Eat My Dust

Ford's Lewis Booth on cash flow, corporate culture, and the competitive spirit.

When Lewis Booth was a boy in Liverpool, England, he pumped gas at his father’s car dealership. It wasn’t as easy as it sounds. “Back then, the pumps told you how much gas you served, but not the price,” he says. “And we had the ha’penny, so you had to calculate in two-gallon units to get to a viable figure.”

These days, Booth is still, in a sense, filling the tank, measuring not in ha’pennies but in billions of dollars in his role as CFO of Ford Motor Co. The company topped off its corporate coffers just ahead of the Great Recession, loading up on $23 billion in debt at a time when credit was cheap. Ford took plenty of heat as critics charged that it was literally mortgaging its future, but the move proved to be, as Booth says, “brave and prescient.”

Prescient indeed. The auto industry was just beginning a slide that would see new-vehicle sales reach a 25-year low, forcing Ford’s Detroit rivals to seek first bailouts and then bankruptcy protection. Ford avoided both, earning plenty of public goodwill in the process even as its significantly refreshed roster of vehicles has racked up enough “Best-ofs” and similar accolades to fill an F-150. Although the company ended 2009 having sold 300,000 fewer vehicles than the year before, it gained market share for the first time since 1995, and its December sales were up by more than 33%, capping a second half in which sales rose for five out of six months. Its stock, meanwhile, is near a five-year high.

Booth can’t take credit for the company’s deep dive into the credit markets; that move was orchestrated in late 2006 by his predecessor, Don Leclair, and newly hired CEO Alan Mulally. But Booth, a 32-year Ford veteran whose career has taken him all over the world, nimbly stepped into the CFO post in late 2008 and continued the company’s relentless focus on working capital throughout 2009. Ford tapped a $10 billion revolving line of credit (a difficult decision made more so by the implosion of one key lender, Lehman Brothers, which caused nearly $1 billion of Ford’s total revolver capacity to disappear), restructured another $10 billion in debt, renegotiated its contract with the United Auto Workers, and raised $1.4 billion in an equity offering. And that was just through May. Later in the year it tapped the equity markets again for $565 million, issued $2.5 billion in convertible bonds, amended and extended its revolver to alleviate a massive repayment scheduled for 2011, and announced that over the next 12 months it will do another $1 billion equity offering.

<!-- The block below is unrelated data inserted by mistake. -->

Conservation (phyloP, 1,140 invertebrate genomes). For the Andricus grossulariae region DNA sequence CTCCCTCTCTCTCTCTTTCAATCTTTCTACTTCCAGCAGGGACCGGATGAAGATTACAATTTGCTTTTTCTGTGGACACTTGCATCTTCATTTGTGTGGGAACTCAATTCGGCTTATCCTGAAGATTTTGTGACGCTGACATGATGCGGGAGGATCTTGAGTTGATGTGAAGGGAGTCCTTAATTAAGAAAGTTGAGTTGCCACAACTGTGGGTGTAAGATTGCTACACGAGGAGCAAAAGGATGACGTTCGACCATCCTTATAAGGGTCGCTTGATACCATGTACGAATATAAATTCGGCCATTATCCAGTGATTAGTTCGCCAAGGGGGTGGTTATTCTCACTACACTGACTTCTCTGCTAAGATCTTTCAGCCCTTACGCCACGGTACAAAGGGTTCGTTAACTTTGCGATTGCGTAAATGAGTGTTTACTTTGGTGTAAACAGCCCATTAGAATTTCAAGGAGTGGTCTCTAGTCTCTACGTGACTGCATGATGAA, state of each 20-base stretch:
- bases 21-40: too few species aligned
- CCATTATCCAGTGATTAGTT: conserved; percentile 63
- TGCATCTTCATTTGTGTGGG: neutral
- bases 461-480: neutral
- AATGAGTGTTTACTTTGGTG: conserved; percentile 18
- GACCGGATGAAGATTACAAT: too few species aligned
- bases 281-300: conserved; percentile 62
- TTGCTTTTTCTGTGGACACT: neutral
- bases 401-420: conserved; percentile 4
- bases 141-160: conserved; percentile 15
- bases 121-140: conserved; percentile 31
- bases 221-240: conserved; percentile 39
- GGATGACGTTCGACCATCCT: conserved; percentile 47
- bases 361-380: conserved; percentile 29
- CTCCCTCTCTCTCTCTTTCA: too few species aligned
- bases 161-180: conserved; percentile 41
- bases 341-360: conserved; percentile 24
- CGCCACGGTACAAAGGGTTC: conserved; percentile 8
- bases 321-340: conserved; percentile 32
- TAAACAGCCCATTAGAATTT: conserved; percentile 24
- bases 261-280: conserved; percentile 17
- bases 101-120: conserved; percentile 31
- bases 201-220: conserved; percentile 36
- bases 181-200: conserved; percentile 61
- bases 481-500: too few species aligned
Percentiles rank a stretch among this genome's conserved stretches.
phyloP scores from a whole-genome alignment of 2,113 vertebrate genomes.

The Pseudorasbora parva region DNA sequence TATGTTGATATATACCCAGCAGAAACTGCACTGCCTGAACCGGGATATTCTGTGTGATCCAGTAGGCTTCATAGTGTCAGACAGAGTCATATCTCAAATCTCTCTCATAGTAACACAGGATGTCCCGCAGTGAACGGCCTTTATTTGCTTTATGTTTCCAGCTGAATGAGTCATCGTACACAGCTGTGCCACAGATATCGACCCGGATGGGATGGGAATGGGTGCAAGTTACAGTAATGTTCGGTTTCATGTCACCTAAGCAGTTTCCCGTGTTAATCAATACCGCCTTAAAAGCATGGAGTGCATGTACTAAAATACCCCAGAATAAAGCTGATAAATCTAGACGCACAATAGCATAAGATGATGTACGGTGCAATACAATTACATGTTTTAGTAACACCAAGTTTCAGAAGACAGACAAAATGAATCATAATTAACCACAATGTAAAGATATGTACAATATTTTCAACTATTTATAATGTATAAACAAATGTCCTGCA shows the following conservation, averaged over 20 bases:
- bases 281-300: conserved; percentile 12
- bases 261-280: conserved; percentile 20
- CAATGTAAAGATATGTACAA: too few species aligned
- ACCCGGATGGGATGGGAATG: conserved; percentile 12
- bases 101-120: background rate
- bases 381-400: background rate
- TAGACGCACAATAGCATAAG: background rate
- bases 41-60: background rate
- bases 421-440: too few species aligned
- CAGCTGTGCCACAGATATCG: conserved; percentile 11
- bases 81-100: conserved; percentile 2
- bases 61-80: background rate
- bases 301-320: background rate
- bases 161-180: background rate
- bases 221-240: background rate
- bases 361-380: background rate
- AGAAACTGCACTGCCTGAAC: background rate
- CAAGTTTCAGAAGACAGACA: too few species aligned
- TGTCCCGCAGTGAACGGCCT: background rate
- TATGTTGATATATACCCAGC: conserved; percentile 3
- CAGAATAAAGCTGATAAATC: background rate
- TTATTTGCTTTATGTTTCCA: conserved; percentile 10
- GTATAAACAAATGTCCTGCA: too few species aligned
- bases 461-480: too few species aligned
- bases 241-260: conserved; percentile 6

This fixation on cash would seem to verge on the obsessive, even for a CFO, but Booth points out that Ford’s needs run deep. “The assignment for finance,” he says, “has been to manage cash through this period to ensure that we continue to invest in new products and simultaneously begin to repair the damage to the balance sheet stemming from the big losses we’ve incurred.” The mere fact that Ford can turn its attention to balance-sheet repair may indicate that the worst is over, but there are still, as vice president and treasurer Neil Schloss notes, “a lot of things out there that can derail us, which is why we need liquidity.”

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